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GEICO GENERAL INSURANCE COMPANY, Appellant/Cross–Appellee, v. Lorraine HOY, Appellee/Cross–Appellant.

No. 2D11–5257.

Decided: December 20, 2013

Frank A. Zacherl, Edward J. O'Sheehan, and Stephen T. Maher of Shutts & Bower, LLP, Miami, for Appellant/Cross–Appellee. Michael L. Beckman of Viles and Beckman, LLC, Fort Myers, and Mark C. Menser of Mike Fink Trial Lawyers, P.A., Fort Myers, for Appellee/Cross–Appellant.

GEICO General Insurance Company (GEICO) challenges the trial court's rulings on its various posttrial motions filed after Lorraine Hoy obtained a favorable verdict on her claim against GEICO for fraud in the inducement. On her cross-appeal, Mrs. Hoy challenges the trial court's denial of her motion to amend her complaint to add a claim for punitive damages. Because Mrs. Hoy failed to prove that she sustained any damages in reliance on GEICO's alleged false representations, we reverse on the direct appeal. On Mrs. Hoy's cross-appeal, we affirm.


On May 20, 2000, Mrs. Hoy was involved in an automobile accident with Jonathan Lipovsky, an uninsured motorist. Ms. Hoy sustained serious injuries in the accident. She was treated at Lee Memorial Hospital (the Hospital) and underwent multiple surgeries. Upon her discharge from the Hospital, Mrs. Hoy owed the Hospital $39,039.75 for her care and treatment.

On June 5, 2000, the Hospital filed a claim of lien for the balance due it in the public records of Lee County, Florida. The Hospital filed its claim of lien in accordance with Lee County's hospital lien act.1 The filing of the Hospital's claim of lien gave the Hospital a lien on any insurance proceeds to which Mrs. Hoy might be entitled as a result of the accident. Stated simply, the Hospital was entitled to be paid in full before Mrs. Hoy received a dime. Uncontradicted evidence presented at trial established that the Hospital had a policy of aggressively enforcing its statutory lien rights.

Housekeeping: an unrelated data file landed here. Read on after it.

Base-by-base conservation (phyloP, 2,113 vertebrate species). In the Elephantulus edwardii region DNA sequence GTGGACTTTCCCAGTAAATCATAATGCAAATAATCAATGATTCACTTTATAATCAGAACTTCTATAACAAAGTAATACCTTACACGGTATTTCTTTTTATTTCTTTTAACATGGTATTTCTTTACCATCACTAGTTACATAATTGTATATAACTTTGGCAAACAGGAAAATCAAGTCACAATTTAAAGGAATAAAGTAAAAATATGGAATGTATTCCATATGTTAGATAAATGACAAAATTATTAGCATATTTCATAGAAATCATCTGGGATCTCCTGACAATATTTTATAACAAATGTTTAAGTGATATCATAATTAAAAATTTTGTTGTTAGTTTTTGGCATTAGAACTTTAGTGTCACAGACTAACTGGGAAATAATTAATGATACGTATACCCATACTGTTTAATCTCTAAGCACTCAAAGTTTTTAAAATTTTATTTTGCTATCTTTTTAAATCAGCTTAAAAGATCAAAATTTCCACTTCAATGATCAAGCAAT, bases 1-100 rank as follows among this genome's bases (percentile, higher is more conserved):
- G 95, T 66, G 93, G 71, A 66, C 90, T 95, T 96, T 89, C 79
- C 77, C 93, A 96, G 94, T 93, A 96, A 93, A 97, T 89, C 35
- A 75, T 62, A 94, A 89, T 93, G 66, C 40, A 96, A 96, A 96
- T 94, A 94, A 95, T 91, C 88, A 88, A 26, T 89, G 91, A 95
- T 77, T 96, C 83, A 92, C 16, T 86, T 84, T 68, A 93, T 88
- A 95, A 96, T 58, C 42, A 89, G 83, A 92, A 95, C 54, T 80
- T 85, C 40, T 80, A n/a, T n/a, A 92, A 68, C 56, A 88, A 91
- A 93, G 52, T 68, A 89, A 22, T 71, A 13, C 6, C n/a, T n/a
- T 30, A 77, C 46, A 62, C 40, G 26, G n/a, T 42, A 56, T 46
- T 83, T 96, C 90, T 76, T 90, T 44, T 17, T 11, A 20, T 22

When the accident occurred, Mrs. Hoy and her husband had their automobile insurance with GEICO. The benefits under the policy included $10,000 in Personal Injury Protection (PIP) benefits. Mrs. Hoy also had uninsured/underinsured motorist (UM) coverage of $10,000 per person and $20,000 per occurrence. The UM coverage was nonstacking. GEICO promptly paid the $10,000 in PIP benefits to the Hospital. This payment left a balance due on the Hospital's lien of $29,039.75.

On May 22, 2000, GEICO determined that it would tender the available $10,000 in UM benefits to Mrs. Hoy. On June 5, 2000, Joanne Campbell, a GEICO field adjuster, met with Mr. and Mrs. Hoy at the Hoy residence. Mrs. Campbell delivered a check to Mr. and Mrs. Hoy for $10,000. The check was made payable jointly to Mrs. Hoy, to her husband, and to the Hospital. In exchange for the check, Mr. and Mrs. Hoy signed a release for the $10,000 in UM benefits in favor of GEICO.

Of course, Mr. and Mrs. Hoy were unable to cash or to deposit the check for the UM benefits because the Hospital was named on the check as one of the payees. On July 11, 2000, a patient accounts representative for the Hospital wrote a letter to GEICO stating that the Hospital had agreed to accept $5000 of the $10,000 in UM benefits to permit Mr. and Mrs. Hoy to have the remaining $5000 and to satisfy its claim of lien in full.2